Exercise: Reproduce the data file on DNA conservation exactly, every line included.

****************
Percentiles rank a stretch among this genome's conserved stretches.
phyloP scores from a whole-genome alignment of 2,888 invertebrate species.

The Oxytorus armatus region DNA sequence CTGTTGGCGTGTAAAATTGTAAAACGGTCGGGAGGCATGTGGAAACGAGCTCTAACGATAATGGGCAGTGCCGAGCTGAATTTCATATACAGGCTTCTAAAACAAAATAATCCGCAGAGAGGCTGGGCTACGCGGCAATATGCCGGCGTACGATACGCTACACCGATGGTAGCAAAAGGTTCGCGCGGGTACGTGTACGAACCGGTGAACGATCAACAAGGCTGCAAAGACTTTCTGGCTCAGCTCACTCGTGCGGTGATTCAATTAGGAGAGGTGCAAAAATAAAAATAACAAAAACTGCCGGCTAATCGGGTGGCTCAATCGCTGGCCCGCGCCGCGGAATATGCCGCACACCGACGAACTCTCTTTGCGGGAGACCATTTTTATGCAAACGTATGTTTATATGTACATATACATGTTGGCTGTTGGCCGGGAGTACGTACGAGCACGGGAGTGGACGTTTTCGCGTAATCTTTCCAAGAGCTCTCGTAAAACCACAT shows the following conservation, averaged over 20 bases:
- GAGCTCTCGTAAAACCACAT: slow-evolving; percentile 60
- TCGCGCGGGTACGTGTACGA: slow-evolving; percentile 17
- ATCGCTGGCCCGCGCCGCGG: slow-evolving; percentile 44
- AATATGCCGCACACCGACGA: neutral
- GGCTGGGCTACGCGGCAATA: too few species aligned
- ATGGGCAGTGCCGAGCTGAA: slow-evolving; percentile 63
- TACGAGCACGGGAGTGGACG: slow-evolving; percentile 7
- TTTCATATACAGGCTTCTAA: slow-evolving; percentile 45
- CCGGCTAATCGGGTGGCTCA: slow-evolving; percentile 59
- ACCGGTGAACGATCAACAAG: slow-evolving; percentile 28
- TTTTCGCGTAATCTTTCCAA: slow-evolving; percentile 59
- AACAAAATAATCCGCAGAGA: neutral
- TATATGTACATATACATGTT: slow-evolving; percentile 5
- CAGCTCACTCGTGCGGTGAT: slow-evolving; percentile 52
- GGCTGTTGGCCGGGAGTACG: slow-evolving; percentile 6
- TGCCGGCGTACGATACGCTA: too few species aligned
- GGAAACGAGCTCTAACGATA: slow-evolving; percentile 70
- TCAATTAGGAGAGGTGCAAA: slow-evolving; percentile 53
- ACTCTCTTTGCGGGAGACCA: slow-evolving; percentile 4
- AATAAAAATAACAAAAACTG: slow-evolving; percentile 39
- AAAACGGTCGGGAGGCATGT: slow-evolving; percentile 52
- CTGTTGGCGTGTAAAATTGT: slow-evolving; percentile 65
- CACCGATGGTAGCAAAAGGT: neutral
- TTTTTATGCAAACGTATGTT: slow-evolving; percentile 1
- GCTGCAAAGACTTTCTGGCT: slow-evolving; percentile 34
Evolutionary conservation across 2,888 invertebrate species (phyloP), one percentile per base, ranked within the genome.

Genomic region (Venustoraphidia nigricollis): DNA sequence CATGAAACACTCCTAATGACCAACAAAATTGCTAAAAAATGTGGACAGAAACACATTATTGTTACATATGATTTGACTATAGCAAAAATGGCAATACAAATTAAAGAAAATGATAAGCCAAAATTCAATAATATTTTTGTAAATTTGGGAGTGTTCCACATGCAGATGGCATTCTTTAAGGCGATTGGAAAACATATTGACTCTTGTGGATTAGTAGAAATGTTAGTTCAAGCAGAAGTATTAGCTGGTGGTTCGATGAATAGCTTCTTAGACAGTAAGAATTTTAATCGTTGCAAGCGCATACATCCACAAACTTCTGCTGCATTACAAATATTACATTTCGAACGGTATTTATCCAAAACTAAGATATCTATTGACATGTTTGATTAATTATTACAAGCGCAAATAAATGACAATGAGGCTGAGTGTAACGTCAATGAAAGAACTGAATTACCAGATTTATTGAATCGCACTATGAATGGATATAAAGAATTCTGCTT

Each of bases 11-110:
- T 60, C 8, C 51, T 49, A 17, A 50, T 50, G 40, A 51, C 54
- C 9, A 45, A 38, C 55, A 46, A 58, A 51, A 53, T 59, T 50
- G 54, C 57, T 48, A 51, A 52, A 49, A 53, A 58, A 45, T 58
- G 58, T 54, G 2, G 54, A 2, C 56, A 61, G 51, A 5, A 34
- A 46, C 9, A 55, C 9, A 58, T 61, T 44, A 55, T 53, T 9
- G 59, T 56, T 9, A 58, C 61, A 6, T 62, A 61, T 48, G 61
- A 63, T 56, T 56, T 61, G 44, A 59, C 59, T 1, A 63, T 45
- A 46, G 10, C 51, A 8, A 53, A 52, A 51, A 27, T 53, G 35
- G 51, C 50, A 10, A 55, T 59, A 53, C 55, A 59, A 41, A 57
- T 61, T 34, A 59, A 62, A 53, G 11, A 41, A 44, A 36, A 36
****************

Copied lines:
Percentiles rank a stretch among this genome's conserved stretches.
phyloP scores from a whole-genome alignment of 2,888 invertebrate species.

The Oxytorus armatus region DNA sequence CTGTTGGCGTGTAAAATTGTAAAACGGTCGGGAGGCATGTGGAAACGAGCTCTAACGATAATGGGCAGTGCCGAGCTGAATTTCATATACAGGCTTCTAAAACAAAATAATCCGCAGAGAGGCTGGGCTACGCGGCAATATGCCGGCGTACGATACGCTACACCGATGGTAGCAAAAGGTTCGCGCGGGTACGTGTACGAACCGGTGAACGATCAACAAGGCTGCAAAGACTTTCTGGCTCAGCTCACTCGTGCGGTGATTCAATTAGGAGAGGTGCAAAAATAAAAATAACAAAAACTGCCGGCTAATCGGGTGGCTCAATCGCTGGCCCGCGCCGCGGAATATGCCGCACACCGACGAACTCTCTTTGCGGGAGACCATTTTTATGCAAACGTATGTTTATATGTACATATACATGTTGGCTGTTGGCCGGGAGTACGTACGAGCACGGGAGTGGACGTTTTCGCGTAATCTTTCCAAGAGCTCTCGTAAAACCACAT shows the following conservation, averaged over 20 bases:
- GAGCTCTCGTAAAACCACAT: slow-evolving; percentile 60
- TCGCGCGGGTACGTGTACGA: slow-evolving; percentile 17
- ATCGCTGGCCCGCGCCGCGG: slow-evolving; percentile 44
- AATATGCCGCACACCGACGA: neutral
- GGCTGGGCTACGCGGCAATA: too few species aligned
- ATGGGCAGTGCCGAGCTGAA: slow-evolving; percentile 63
- TACGAGCACGGGAGTGGACG: slow-evolving; percentile 7
- TTTCATATACAGGCTTCTAA: slow-evolving; percentile 45
- CCGGCTAATCGGGTGGCTCA: slow-evolving; percentile 59
- ACCGGTGAACGATCAACAAG: slow-evolving; percentile 28
- TTTTCGCGTAATCTTTCCAA: slow-evolving; percentile 59
- AACAAAATAATCCGCAGAGA: neutral
- TATATGTACATATACATGTT: slow-evolving; percentile 5
- CAGCTCACTCGTGCGGTGAT: slow-evolving; percentile 52
- GGCTGTTGGCCGGGAGTACG: slow-evolving; percentile 6
- TGCCGGCGTACGATACGCTA: too few species aligned
- GGAAACGAGCTCTAACGATA: slow-evolving; percentile 70
- TCAATTAGGAGAGGTGCAAA: slow-evolving; percentile 53
- ACTCTCTTTGCGGGAGACCA: slow-evolving; percentile 4
- AATAAAAATAACAAAAACTG: slow-evolving; percentile 39
- AAAACGGTCGGGAGGCATGT: slow-evolving; percentile 52
- CTGTTGGCGTGTAAAATTGT: slow-evolving; percentile 65
- CACCGATGGTAGCAAAAGGT: neutral
- TTTTTATGCAAACGTATGTT: slow-evolving; percentile 1
- GCTGCAAAGACTTTCTGGCT: slow-evolving; percentile 34
Evolutionary conservation across 2,888 invertebrate species (phyloP), one percentile per base, ranked within the genome.

Genomic region (Venustoraphidia nigricollis): DNA sequence CATGAAACACTCCTAATGACCAACAAAATTGCTAAAAAATGTGGACAGAAACACATTATTGTTACATATGATTTGACTATAGCAAAAATGGCAATACAAATTAAAGAAAATGATAAGCCAAAATTCAATAATATTTTTGTAAATTTGGGAGTGTTCCACATGCAGATGGCATTCTTTAAGGCGATTGGAAAACATATTGACTCTTGTGGATTAGTAGAAATGTTAGTTCAAGCAGAAGTATTAGCTGGTGGTTCGATGAATAGCTTCTTAGACAGTAAGAATTTTAATCGTTGCAAGCGCATACATCCACAAACTTCTGCTGCATTACAAATATTACATTTCGAACGGTATTTATCCAAAACTAAGATATCTATTGACATGTTTGATTAATTATTACAAGCGCAAATAAATGACAATGAGGCTGAGTGTAACGTCAATGAAAGAACTGAATTACCAGATTTATTGAATCGCACTATGAATGGATATAAAGAATTCTGCTT

Each of bases 11-110:
- T 60, C 8, C 51, T 49, A 17, A 50, T 50, G 40, A 51, C 54
- C 9, A 45, A 38, C 55, A 46, A 58, A 51, A 53, T 59, T 50
- G 54, C 57, T 48, A 51, A 52, A 49, A 53, A 58, A 45, T 58
- G 58, T 54, G 2, G 54, A 2, C 56, A 61, G 51, A 5, A 34
- A 46, C 9, A 55, C 9, A 58, T 61, T 44, A 55, T 53, T 9
- G 59, T 56, T 9, A 58, C 61, A 6, T 62, A 61, T 48, G 61
- A 63, T 56, T 56, T 61, G 44, A 59, C 59, T 1, A 63, T 45
- A 46, G 10, C 51, A 8, A 53, A 52, A 51, A 27, T 53, G 35
- G 51, C 50, A 10, A 55, T 59, A 53, C 55, A 59, A 41, A 57
- T 61, T 34, A 59, A 62, A 53, G 11, A 41, A 44, A 36, A 36